It’s official: Arizonans won’t get the last word on a series of controversial changes in state election law.
Without comment, Gov. Jan Brewer signed legislation Thursday to repeal the 2013 law. More to the point, by repealing the law the governor killed the referendum drive that had held up enactment until the voters made the final decision.
Democratic lawmakers who opposed the 2013 law sought to keep the referendum on the ballot, saying voters deserved to have their say. Foes of the changes gathered more than 146,000 signatures on petitions to put the law on “hold” pending the election.
But Democrats also were interested in attracting voters to the polls in November who objected to the changes forced through by the Republican-controlled Legislature. That included limiting who can take someone else’s early ballot to polling places, erecting some new procedural hurdles in the path of citizens proposing their own laws, and requiring minor parties to get far more signatures to get their candidates on the ballot.
Republicans responded that they were simply obeying the will of voters who made it clear they did not like one or more portions of the 2013 law.
But what concerns those who were opposed to the original law and gathered the signatures to put the question to voters is the chance of an end-run by Republicans.
With the 2013 law and the referendum now dead, that frees the GOP majority to reenact all or part of what was in the original law.
Rep. Eddie Farnsworth, R-Gilbert, who led the repeal effort, said he had no plans to do so.
But Farnsworth could not make that promise for other Republicans. And even House Speaker Andy Tobin said he believes that some portions of what was in that 2013 law, like allowing county officials to remove some people from the permanent early voting list, may have merit.
The issue there is that that those who sign up are automatically mailed ballots before every election. Voters can mark them and mail them back or take them to a polling place.
Some county recorders have complained that people on that list ignore those ballots mailed to them and instead show up at polling places on Election Day. That requires these people to vote a “provisional ballot,” forcing election officials to go through the time-consuming check to be sure that an early ballot was not also returned.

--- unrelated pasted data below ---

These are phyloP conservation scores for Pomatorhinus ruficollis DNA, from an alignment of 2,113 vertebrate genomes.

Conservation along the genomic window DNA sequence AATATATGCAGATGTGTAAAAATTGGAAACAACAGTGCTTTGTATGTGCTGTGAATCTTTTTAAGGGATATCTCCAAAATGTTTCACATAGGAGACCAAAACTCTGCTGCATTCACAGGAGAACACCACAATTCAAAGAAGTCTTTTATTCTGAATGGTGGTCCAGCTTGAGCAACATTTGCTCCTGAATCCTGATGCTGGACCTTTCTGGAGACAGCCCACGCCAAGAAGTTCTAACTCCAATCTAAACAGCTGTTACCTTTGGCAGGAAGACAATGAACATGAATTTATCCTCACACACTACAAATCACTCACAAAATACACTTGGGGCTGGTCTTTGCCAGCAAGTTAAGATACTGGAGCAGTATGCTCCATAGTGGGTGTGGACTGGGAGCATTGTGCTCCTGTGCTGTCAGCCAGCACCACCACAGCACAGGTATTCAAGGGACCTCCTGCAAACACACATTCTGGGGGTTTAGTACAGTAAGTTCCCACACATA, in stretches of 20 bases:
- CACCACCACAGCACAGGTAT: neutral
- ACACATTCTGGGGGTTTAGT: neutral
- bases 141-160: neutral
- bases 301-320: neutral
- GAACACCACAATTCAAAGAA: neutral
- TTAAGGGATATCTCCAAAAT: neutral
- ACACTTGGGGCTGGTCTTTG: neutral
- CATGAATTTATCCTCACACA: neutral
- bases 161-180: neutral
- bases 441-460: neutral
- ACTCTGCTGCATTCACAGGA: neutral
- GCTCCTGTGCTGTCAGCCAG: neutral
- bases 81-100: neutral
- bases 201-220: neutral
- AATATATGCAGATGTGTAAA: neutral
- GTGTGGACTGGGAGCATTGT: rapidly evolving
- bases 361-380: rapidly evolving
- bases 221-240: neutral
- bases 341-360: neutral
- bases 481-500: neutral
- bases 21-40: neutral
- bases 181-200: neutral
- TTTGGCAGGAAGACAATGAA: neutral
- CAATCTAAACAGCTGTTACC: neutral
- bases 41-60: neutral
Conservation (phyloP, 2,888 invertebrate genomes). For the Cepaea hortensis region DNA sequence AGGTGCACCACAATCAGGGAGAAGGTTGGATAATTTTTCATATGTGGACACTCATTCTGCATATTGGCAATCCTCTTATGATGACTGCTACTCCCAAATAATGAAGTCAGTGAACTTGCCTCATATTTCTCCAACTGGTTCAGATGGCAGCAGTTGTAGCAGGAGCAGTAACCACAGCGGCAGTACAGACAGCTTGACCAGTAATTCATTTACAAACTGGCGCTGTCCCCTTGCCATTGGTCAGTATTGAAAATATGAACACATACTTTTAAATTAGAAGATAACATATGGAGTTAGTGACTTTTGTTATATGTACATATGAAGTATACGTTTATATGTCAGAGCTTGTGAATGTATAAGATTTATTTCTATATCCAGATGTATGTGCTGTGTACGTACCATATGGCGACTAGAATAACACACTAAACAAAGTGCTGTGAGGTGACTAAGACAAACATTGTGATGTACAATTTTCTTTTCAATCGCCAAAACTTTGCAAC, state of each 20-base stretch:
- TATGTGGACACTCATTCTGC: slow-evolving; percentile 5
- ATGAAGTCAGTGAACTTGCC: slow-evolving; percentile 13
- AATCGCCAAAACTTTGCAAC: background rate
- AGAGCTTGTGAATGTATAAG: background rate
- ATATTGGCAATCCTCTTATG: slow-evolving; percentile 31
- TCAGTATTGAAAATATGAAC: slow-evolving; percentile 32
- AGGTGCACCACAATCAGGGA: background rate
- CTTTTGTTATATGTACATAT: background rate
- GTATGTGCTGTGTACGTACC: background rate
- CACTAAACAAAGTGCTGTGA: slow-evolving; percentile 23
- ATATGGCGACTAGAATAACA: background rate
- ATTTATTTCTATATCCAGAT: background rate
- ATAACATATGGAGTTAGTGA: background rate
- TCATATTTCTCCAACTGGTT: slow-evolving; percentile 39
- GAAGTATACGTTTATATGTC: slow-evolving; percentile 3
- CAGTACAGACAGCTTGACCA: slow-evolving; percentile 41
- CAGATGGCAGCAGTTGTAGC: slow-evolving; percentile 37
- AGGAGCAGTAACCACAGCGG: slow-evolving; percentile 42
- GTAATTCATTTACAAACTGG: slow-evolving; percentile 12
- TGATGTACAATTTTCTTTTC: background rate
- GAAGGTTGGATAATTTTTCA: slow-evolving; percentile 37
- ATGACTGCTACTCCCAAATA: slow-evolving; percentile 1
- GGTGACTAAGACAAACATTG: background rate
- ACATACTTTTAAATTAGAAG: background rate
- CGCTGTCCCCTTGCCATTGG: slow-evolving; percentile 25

Foes of the change said that problem could be resolved through better voter education.
If lawmakers reenact one or more provisions of the now-repealed law, that would force foes to start over again with a new petition drive to put the question to voters.
Other changes that were in the original law that could now be reenacted include:
– Changing the rules that govern voter-proposed initiatives to require stricter compliance with rules;
– Barring members of certain groups from collecting early ballots from voters and taking them directly to polling places;
– Sharply boosting the number of signatures necessary for Libertarian and Green party candidates to qualify for the ballot.
Proponents of that last point conceded during the 2013 debate they had political motives.
Rep. J.D. Mesnard, R-Chandler, argued that people try to “manipulate the outcome of elections by putting third-party candidates on the ballot.”
“All they have to do right now is get a dozen or 15 signatures and on the ballot they go,” Mesnard said, saying he was aiming his comments at the Republicans who control the Legislature. And he claimed that at least one congressional race and maybe two did not go “in the direction I would have liked to have seen them go” – and would have gone, Mesnard contended, had this law been in place in 2012.
He noted that the margin of loss by Republican congressional candidate Jonathan Paton to Democrat Ann Kirpatrick was smaller than the number of votes for the Libertarian. Ditto the loss by Republican Vernon Parker to Democrat Kyrsten Sinema where Libertarian Powell Gammill got more votes than Sinema’s margin of victory.